b. International trademarks (registered through WIPO in Geneva and then registered in specific countries, including the UK and the EU as a whole) will still continue to be recognised and you should consider therefore the status of yours and your clients’ important brands and their protection.

3. Copyright and design right

patrick-tomasso-406271-unsplasha. All of the EU countries, including the UK, are signatories to the Berne Convention under which we all agree to respect each other’s copyright laws. However, if we have a no deal Brexit then the quite complicated rules whereby the copyright in creative work created by non EU citizens in EU countries may come into play.  New creative work created in the UK by UK designers will have UK copyright (which should be recognised under the Berne Convention) but will not have, for example, French copyright. The practical effect of this is probably not very great but if you have creative work being created by a UK designer in an EU country then it would be worth checking what the copyright position is. Similarly if you have work that was created by a collaboration, collaborated on outside of the UK by UK and EU designers, this may lead to complications. Frankly this is unlikely but we don’t really know.

b. We do know that work created in the UK by EEA designers will have UK copyright under the current law. Work first published in the UK will have UK copyright even if created outside the EEA.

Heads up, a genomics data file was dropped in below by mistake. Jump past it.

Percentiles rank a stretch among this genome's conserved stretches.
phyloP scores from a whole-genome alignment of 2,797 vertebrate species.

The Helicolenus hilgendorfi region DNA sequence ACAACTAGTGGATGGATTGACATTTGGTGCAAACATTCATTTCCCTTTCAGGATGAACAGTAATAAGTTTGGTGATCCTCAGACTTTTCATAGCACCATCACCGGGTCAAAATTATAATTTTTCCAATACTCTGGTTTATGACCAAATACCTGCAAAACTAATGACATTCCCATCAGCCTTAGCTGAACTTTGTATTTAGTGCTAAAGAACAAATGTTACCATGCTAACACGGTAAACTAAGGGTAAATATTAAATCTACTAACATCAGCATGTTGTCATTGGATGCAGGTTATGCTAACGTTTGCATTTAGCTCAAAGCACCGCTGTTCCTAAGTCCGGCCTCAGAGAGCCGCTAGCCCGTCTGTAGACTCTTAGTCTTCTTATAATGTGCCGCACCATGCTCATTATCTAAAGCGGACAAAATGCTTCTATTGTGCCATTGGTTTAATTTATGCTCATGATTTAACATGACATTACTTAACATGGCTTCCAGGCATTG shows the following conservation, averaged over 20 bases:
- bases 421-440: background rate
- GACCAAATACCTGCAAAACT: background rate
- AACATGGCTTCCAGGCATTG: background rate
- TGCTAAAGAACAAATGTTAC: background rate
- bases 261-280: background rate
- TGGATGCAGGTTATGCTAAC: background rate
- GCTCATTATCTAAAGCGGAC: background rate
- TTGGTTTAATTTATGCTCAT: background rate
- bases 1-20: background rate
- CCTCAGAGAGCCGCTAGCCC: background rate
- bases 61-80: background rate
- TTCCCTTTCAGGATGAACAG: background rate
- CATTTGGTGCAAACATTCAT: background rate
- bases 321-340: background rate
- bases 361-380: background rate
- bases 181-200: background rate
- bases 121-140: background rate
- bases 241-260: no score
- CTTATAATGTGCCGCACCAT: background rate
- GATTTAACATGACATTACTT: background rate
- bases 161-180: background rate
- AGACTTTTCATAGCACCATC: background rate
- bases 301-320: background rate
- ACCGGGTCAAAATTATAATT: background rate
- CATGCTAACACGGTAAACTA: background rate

4. Design Right and Registered Designs

a. The law in the UK is continuing as at present and so new and novel designs of objects intended for industrial production should enjoy UK Design Right (basically for ten years) if created in the UK or first published in the UK and whether designed by a UK designer or an EU designer.

b. UK designs probably will no longer qualify for EU design right protection other than under the Berne Convention, unless created in or first published in an EU country.

c. Designers should consider taking advice about the rules – there might be a benefit to a design that has been created in the UK being first published in the EU in order to get EU design right (three years) as well as UK Design Right. 

d.  If there is no Brexit agreement, European Registered Designs probably cease to have protection in the UK from next March. However that may not be retrospective with regard to breaches which occurred before March (when, of course they were recognised as having full registered design protection!). 

5. Patents

Broadly the position with regard to patents is unchanged. A patent is applied for to the patent office of which the inventor chooses to register his/her patent and they can get priority under the European patent system in the EU if they wish, just as they can under the international patent system.

6. Domain names and domain name rights

ilya-pavlov-87438-unsplashNobody knows for sure but it is likely that the “.co.uk” and “.uk” domain names can continue to belong to anybody from anywhere in the world and therefore if held by an EU entity, it will not matter. There have been suggestions that the “.eu” domain name may only be held by EU entities. A risk is that a UK business that has the “.eu” domain name for its website and/or for its email addresses may well be holding itself out as being within the European Union. That means that British businesses that hold a “.eu” denomination could be guilty of misrepresentation and could be guilty of various offences under the UK business advertising and trades description legislation.